Dani Rodrik

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Dani Rodrik
Dani Rodrik AB 02.jpg
Dani Rodrik
Born (1957-08-14) August 14, 1957 (age 62)
Istanbul, Turkey
NationalityTurkish
Institution Institute for Advanced Study
Field International economics, economic development, political economy
Alma mater Robert College
Princeton University (PhD, MPA)
Harvard University (AB)
Doctoral
advisor
Avinash Dixit [1]
Awards Leontief Prize for Advancing the Frontiers of Economic Thought (2002)
Information at IDEAS / RePEc

Dani Rodrik (born August 14, 1957) is a Turkish economist and Ford Foundation Professor of International Political Economy at the John F. Kennedy School of Government at Harvard University. He was formerly the Albert O. Hirschman Professor of the Social Sciences at the Institute for Advanced Study in Princeton, New Jersey. He has published widely in the areas of international economics, economic development, and political economy. The question of what constitutes good economic policy and why some governments are more successful than others at adopting it is at the center of his research. His works include Economics Rules: The Rights and Wrongs of the Dismal Science and The Globalization Paradox: Democracy and the Future of the World Economy. He is also joint editor-in-chief of the academic journal Global Policy . [2]

Contents

Biography

Rodrik is descended from a family of Sephardic Jews. [3]

After graduating from Robert College in Istanbul, [4] he earned an A.B. (summa cum laude) from Harvard College. He then earned a Ph.D. in economics, with a thesis titled Studies on the Welfare Theory of Trade and Exchange-rate Policy, and an MPA from Princeton University.

He had also been writing for the now defunct Turkish daily Radikal 2009-2016.

He joined the newly created World Economics Association as a member of the executive committee in 2011.

He is married to Pınar Doğan, a Lecturer in Public Policy at the Harvard Kennedy School. [5] She is the daughter of Turkish retired General Çetin Doğan who was acquitted of an aggravated life imprisonment for his alleged involvement in the alleged Sledgehammer coup plan.

As a scholar, he is affiliated with the National Bureau of Economic Research, Centre for Economic Policy Research (London), Center for Global Development, Institute for International Economics, and the Council on Foreign Relations, and is co-editor of the Review of Economics and Statistics. He has been the recipient of research grants from the Carnegie Corporation, Ford Foundation, and Rockefeller Foundation. Among other honors, he was presented the Leontief Prize for Advancing the Frontiers of Economic Thought in 2002 from the Global Development and Environment Institute.

On 21 January 2020, Pope Francis named him a member of the Pontifical Academy of Social Sciences. [6]

Work

His 1997 book Has Globalization Gone Too Far? was called “one of the most important economics books of the decade” in Bloomberg Businessweek.

In his article, he focused on three tensions between the global market and social stability. Pointing out that the so-called "globalization" has a dilemma of promoting international equality while exposing fault lines between the nation states with the skills and capitals to succeed in global markets and those without that advantage, he sees the free market system as a threat to social stability and deeply domestic norms. [7] According to his analysis, there are three categories of reasons on why these tensions arise.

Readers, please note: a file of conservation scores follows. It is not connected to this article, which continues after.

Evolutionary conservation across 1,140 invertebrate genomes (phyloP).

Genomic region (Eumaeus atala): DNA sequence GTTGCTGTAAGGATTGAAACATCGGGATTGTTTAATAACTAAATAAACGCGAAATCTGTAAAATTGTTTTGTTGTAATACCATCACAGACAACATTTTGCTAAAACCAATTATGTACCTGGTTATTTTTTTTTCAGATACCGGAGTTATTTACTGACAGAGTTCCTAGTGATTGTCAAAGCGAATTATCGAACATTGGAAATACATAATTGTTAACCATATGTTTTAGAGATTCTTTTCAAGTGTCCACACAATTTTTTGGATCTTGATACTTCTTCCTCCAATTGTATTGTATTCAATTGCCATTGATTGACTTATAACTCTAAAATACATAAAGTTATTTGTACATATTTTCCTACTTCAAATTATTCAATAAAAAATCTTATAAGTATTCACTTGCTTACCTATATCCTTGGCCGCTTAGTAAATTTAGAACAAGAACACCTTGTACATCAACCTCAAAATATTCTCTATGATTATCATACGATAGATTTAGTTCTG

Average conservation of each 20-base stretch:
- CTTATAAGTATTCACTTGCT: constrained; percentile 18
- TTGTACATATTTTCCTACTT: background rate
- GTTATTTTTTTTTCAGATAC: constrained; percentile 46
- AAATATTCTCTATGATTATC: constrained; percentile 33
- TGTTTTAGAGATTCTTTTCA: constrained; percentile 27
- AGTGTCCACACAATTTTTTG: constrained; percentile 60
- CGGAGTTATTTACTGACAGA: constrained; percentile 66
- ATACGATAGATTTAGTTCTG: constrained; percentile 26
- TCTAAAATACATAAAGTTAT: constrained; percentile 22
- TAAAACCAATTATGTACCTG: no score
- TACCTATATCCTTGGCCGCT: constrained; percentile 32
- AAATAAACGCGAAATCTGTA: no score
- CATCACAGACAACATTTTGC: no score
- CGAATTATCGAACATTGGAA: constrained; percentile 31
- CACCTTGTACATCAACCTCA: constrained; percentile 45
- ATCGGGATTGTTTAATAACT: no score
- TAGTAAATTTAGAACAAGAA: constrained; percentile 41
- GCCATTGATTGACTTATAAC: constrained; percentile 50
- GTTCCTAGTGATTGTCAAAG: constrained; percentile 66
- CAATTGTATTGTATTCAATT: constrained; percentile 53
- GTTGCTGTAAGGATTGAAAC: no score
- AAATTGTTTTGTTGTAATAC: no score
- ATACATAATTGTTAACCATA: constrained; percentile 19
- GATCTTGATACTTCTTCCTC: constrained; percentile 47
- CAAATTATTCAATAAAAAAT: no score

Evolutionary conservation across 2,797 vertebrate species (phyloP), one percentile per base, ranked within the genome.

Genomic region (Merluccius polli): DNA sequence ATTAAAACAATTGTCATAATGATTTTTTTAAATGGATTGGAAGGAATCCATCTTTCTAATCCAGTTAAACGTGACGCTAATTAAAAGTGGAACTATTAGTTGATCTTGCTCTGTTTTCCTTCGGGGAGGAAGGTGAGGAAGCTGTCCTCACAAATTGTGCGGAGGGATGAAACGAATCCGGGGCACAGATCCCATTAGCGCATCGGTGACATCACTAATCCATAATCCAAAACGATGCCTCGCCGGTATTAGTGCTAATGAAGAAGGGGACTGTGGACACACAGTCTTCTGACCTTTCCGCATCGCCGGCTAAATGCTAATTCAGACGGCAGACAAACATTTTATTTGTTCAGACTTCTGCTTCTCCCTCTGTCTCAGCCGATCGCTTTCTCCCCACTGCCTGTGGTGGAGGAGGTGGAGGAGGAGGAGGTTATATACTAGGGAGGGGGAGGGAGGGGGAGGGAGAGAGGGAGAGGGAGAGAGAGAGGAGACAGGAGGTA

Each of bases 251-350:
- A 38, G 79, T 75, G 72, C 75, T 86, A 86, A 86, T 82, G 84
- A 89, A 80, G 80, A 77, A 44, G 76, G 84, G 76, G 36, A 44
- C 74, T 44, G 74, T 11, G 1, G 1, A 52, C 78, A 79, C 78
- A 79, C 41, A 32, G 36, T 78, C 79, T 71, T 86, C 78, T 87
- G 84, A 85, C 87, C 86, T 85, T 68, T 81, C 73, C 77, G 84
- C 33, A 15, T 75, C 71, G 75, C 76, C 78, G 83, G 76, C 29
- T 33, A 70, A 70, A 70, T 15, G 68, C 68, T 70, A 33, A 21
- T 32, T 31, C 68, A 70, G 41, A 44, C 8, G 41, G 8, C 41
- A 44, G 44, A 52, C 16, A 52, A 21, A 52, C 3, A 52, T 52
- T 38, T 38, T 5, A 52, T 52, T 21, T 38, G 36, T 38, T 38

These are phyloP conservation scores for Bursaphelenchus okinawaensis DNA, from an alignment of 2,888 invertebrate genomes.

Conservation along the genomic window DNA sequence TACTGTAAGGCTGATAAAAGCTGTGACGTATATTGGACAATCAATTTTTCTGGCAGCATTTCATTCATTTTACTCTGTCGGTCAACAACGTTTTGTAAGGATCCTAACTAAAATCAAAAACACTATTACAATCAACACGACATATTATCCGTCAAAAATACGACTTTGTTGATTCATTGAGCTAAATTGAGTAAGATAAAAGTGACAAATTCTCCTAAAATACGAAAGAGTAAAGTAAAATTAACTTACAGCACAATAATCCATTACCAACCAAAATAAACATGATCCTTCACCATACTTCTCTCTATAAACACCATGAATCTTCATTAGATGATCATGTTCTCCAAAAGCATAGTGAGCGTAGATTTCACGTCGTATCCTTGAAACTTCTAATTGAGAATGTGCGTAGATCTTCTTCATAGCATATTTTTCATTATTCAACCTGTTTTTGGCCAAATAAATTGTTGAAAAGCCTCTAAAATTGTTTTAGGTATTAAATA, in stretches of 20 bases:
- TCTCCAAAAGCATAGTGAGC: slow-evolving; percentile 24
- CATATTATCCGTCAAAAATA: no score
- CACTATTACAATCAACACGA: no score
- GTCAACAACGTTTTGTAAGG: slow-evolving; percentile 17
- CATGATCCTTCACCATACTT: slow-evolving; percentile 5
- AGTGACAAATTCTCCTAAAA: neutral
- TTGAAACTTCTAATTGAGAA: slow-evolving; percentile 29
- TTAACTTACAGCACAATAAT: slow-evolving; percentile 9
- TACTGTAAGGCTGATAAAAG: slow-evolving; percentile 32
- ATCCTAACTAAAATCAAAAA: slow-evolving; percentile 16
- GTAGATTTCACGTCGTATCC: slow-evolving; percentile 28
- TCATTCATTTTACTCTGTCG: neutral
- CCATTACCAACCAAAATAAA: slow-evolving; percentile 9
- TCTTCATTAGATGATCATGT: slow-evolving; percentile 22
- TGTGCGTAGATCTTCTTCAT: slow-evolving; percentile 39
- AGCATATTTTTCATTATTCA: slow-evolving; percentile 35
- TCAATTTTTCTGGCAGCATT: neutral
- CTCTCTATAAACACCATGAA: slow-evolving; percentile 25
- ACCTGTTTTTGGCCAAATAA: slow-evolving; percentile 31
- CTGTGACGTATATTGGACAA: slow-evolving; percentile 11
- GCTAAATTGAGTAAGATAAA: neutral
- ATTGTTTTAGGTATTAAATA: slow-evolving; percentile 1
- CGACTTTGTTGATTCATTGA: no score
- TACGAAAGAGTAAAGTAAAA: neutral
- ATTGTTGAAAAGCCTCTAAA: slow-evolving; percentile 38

First, the tension is caused via globalization because reduced barriers to trade and foreign direct investments draw a vivid line between nations and groups that can take advantage of such cross-border relations and those who cannot. Rodrik refers to the first category of groups as highly skilled workers, professionals and those who are free to take their resources where they are most in demand. The second category would include unskilled workers and semiskilled workers, who, under globalization, becomes more elastic and easily substitutive.

The second source for tension comes because globalization engenders conflicts within and between nations over domestic norms and social institutions. Technology and culture are being more standardized around the world, and different nations with different norms and values tend to show repulsion toward such collective norms diffused internationally in a standardized form.

Lastly, the third threat of globalization arises because it has made it extremely difficult for national governments to provide social insurance.

Dani Rodrik is a regular contributor to Project Syndicate since 1998. He also founded Economics for Inclusive Prosperity (EfIP) with Suresh Naidu, Gabriel Zucman, and 11 additional founding members in February 2019. [8]

Selected publications

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References

  1. "A Conversation with Dani Rodrik". Medium.com. October 2015.
  2. Staff writer. "Editorial Board". Global Policy.
  3. NY Times Article
  4. Turkishtime Article (in Turkish) Archived 2007-07-19 at the Wayback Machine
  5. "Pinar Dogan".
  6. "Rinunce e nomine (continuazione), 21.01.2020" (Press release). Holy See Press Office. January 21, 2020. Retrieved January 21, 2020.
  7. Rodrik, Dani (1999). The New Global Economy and Developing Countries: Making Openness Work. Overseas Development Council. ISBN   978-1-56517-027-8.
  8. https://econfip.org/#